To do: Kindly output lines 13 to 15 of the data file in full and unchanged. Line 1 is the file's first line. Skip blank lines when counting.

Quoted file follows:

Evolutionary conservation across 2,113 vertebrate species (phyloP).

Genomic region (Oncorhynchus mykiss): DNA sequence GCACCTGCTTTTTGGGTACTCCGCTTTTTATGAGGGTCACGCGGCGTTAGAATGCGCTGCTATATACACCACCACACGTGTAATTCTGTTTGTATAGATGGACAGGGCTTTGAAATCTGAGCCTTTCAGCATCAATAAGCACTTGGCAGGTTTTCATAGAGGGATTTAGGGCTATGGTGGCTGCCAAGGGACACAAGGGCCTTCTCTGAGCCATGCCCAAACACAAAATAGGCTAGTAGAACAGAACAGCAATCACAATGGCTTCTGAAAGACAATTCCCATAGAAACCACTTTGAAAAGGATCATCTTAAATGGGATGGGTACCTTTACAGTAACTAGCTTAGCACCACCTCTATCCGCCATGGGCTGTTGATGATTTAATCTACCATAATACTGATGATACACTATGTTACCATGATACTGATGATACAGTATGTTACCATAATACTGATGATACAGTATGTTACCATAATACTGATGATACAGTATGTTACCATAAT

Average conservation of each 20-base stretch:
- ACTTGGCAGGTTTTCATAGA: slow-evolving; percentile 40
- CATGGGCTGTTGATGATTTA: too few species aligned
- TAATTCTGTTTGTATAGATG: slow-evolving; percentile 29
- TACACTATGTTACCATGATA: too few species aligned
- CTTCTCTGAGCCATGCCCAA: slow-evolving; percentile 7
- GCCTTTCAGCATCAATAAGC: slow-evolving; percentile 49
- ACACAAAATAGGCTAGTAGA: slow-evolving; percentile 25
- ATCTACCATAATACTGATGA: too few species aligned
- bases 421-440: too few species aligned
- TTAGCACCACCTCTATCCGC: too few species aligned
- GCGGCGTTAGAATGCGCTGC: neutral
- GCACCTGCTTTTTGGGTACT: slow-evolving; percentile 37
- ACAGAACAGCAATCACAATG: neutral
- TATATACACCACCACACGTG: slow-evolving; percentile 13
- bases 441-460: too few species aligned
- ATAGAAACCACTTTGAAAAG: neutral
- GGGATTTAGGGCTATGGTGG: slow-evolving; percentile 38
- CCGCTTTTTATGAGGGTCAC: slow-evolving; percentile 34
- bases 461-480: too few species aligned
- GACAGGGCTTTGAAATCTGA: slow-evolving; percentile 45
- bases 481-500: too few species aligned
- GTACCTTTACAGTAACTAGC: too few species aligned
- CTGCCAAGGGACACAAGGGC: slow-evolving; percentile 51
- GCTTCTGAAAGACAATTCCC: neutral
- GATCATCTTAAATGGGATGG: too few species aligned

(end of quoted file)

- TTAGCACCACCTCTATCCGC: too few species aligned
- GCGGCGTTAGAATGCGCTGC: neutral
- GCACCTGCTTTTTGGGTACT: slow-evolving; percentile 37